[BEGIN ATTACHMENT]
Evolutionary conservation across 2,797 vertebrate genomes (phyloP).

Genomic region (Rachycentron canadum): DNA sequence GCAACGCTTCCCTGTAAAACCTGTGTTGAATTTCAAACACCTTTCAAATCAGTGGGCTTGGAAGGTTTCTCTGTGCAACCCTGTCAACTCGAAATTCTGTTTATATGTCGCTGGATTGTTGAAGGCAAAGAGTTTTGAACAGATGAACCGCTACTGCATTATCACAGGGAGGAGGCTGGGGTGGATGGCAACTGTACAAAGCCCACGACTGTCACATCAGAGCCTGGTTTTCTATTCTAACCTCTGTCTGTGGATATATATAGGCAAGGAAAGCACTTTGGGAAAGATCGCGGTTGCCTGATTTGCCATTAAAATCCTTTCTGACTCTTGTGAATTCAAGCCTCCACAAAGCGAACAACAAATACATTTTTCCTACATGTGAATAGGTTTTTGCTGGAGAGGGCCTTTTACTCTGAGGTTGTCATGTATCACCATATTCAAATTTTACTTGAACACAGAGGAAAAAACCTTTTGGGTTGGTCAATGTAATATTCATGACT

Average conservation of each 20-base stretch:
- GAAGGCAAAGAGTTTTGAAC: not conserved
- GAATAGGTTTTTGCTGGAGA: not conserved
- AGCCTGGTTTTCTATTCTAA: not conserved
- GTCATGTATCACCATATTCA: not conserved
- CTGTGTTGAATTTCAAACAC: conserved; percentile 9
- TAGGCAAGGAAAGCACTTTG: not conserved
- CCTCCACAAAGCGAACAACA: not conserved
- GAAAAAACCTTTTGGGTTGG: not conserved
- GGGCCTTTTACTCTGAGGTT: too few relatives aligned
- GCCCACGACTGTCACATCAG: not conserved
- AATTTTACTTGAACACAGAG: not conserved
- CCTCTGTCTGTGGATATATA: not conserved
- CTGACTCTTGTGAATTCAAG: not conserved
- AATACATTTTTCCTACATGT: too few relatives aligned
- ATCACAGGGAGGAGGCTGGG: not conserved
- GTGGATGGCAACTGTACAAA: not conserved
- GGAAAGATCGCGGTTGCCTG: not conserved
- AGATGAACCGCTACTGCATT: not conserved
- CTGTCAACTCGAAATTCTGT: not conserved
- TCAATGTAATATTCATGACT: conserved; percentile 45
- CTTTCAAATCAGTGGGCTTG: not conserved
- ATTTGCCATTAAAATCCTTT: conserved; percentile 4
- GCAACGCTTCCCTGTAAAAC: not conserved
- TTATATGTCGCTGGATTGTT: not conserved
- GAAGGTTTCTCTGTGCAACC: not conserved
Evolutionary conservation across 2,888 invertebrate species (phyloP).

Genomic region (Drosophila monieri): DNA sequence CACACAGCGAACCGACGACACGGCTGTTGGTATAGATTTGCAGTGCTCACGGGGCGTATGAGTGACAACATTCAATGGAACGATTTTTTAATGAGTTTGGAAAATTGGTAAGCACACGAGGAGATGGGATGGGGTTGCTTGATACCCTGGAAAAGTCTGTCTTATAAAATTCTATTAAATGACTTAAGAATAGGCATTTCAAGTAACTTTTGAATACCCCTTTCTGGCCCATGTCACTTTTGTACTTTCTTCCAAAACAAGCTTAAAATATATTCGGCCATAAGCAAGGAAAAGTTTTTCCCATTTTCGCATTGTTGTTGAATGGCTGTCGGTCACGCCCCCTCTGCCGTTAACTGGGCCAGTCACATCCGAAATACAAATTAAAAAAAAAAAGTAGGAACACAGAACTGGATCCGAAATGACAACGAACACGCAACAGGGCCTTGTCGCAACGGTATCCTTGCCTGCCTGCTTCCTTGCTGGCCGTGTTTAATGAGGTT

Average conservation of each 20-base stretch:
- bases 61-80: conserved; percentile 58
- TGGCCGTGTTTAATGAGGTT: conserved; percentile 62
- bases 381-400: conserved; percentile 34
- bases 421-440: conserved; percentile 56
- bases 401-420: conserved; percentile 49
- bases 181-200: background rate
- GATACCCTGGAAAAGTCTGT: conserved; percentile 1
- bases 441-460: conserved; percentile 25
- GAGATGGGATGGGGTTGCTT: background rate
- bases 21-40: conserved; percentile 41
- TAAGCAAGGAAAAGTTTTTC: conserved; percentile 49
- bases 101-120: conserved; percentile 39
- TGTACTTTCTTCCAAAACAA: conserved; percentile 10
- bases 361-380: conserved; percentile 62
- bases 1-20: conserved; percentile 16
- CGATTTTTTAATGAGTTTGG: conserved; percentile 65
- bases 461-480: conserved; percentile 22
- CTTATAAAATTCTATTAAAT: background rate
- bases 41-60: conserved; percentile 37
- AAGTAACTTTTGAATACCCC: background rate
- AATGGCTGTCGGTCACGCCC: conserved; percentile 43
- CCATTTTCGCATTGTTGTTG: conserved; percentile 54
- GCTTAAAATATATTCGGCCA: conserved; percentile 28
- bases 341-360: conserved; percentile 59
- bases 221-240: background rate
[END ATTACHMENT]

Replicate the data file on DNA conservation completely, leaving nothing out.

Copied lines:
Evolutionary conservation across 2,797 vertebrate genomes (phyloP).

Genomic region (Rachycentron canadum): DNA sequence GCAACGCTTCCCTGTAAAACCTGTGTTGAATTTCAAACACCTTTCAAATCAGTGGGCTTGGAAGGTTTCTCTGTGCAACCCTGTCAACTCGAAATTCTGTTTATATGTCGCTGGATTGTTGAAGGCAAAGAGTTTTGAACAGATGAACCGCTACTGCATTATCACAGGGAGGAGGCTGGGGTGGATGGCAACTGTACAAAGCCCACGACTGTCACATCAGAGCCTGGTTTTCTATTCTAACCTCTGTCTGTGGATATATATAGGCAAGGAAAGCACTTTGGGAAAGATCGCGGTTGCCTGATTTGCCATTAAAATCCTTTCTGACTCTTGTGAATTCAAGCCTCCACAAAGCGAACAACAAATACATTTTTCCTACATGTGAATAGGTTTTTGCTGGAGAGGGCCTTTTACTCTGAGGTTGTCATGTATCACCATATTCAAATTTTACTTGAACACAGAGGAAAAAACCTTTTGGGTTGGTCAATGTAATATTCATGACT

Average conservation of each 20-base stretch:
- GAAGGCAAAGAGTTTTGAAC: not conserved
- GAATAGGTTTTTGCTGGAGA: not conserved
- AGCCTGGTTTTCTATTCTAA: not conserved
- GTCATGTATCACCATATTCA: not conserved
- CTGTGTTGAATTTCAAACAC: conserved; percentile 9
- TAGGCAAGGAAAGCACTTTG: not conserved
- CCTCCACAAAGCGAACAACA: not conserved
- GAAAAAACCTTTTGGGTTGG: not conserved
- GGGCCTTTTACTCTGAGGTT: too few relatives aligned
- GCCCACGACTGTCACATCAG: not conserved
- AATTTTACTTGAACACAGAG: not conserved
- CCTCTGTCTGTGGATATATA: not conserved
- CTGACTCTTGTGAATTCAAG: not conserved
- AATACATTTTTCCTACATGT: too few relatives aligned
- ATCACAGGGAGGAGGCTGGG: not conserved
- GTGGATGGCAACTGTACAAA: not conserved
- GGAAAGATCGCGGTTGCCTG: not conserved
- AGATGAACCGCTACTGCATT: not conserved
- CTGTCAACTCGAAATTCTGT: not conserved
- TCAATGTAATATTCATGACT: conserved; percentile 45
- CTTTCAAATCAGTGGGCTTG: not conserved
- ATTTGCCATTAAAATCCTTT: conserved; percentile 4
- GCAACGCTTCCCTGTAAAAC: not conserved
- TTATATGTCGCTGGATTGTT: not conserved
- GAAGGTTTCTCTGTGCAACC: not conserved
Evolutionary conservation across 2,888 invertebrate species (phyloP).

Genomic region (Drosophila monieri): DNA sequence CACACAGCGAACCGACGACACGGCTGTTGGTATAGATTTGCAGTGCTCACGGGGCGTATGAGTGACAACATTCAATGGAACGATTTTTTAATGAGTTTGGAAAATTGGTAAGCACACGAGGAGATGGGATGGGGTTGCTTGATACCCTGGAAAAGTCTGTCTTATAAAATTCTATTAAATGACTTAAGAATAGGCATTTCAAGTAACTTTTGAATACCCCTTTCTGGCCCATGTCACTTTTGTACTTTCTTCCAAAACAAGCTTAAAATATATTCGGCCATAAGCAAGGAAAAGTTTTTCCCATTTTCGCATTGTTGTTGAATGGCTGTCGGTCACGCCCCCTCTGCCGTTAACTGGGCCAGTCACATCCGAAATACAAATTAAAAAAAAAAAGTAGGAACACAGAACTGGATCCGAAATGACAACGAACACGCAACAGGGCCTTGTCGCAACGGTATCCTTGCCTGCCTGCTTCCTTGCTGGCCGTGTTTAATGAGGTT

Average conservation of each 20-base stretch:
- bases 61-80: conserved; percentile 58
- TGGCCGTGTTTAATGAGGTT: conserved; percentile 62
- bases 381-400: conserved; percentile 34
- bases 421-440: conserved; percentile 56
- bases 401-420: conserved; percentile 49
- bases 181-200: background rate
- GATACCCTGGAAAAGTCTGT: conserved; percentile 1
- bases 441-460: conserved; percentile 25
- GAGATGGGATGGGGTTGCTT: background rate
- bases 21-40: conserved; percentile 41
- TAAGCAAGGAAAAGTTTTTC: conserved; percentile 49
- bases 101-120: conserved; percentile 39
- TGTACTTTCTTCCAAAACAA: conserved; percentile 10
- bases 361-380: conserved; percentile 62
- bases 1-20: conserved; percentile 16
- CGATTTTTTAATGAGTTTGG: conserved; percentile 65
- bases 461-480: conserved; percentile 22
- CTTATAAAATTCTATTAAAT: background rate
- bases 41-60: conserved; percentile 37
- AAGTAACTTTTGAATACCCC: background rate
- AATGGCTGTCGGTCACGCCC: conserved; percentile 43
- CCATTTTCGCATTGTTGTTG: conserved; percentile 54
- GCTTAAAATATATTCGGCCA: conserved; percentile 28
- bases 341-360: conserved; percentile 59
- bases 221-240: background rate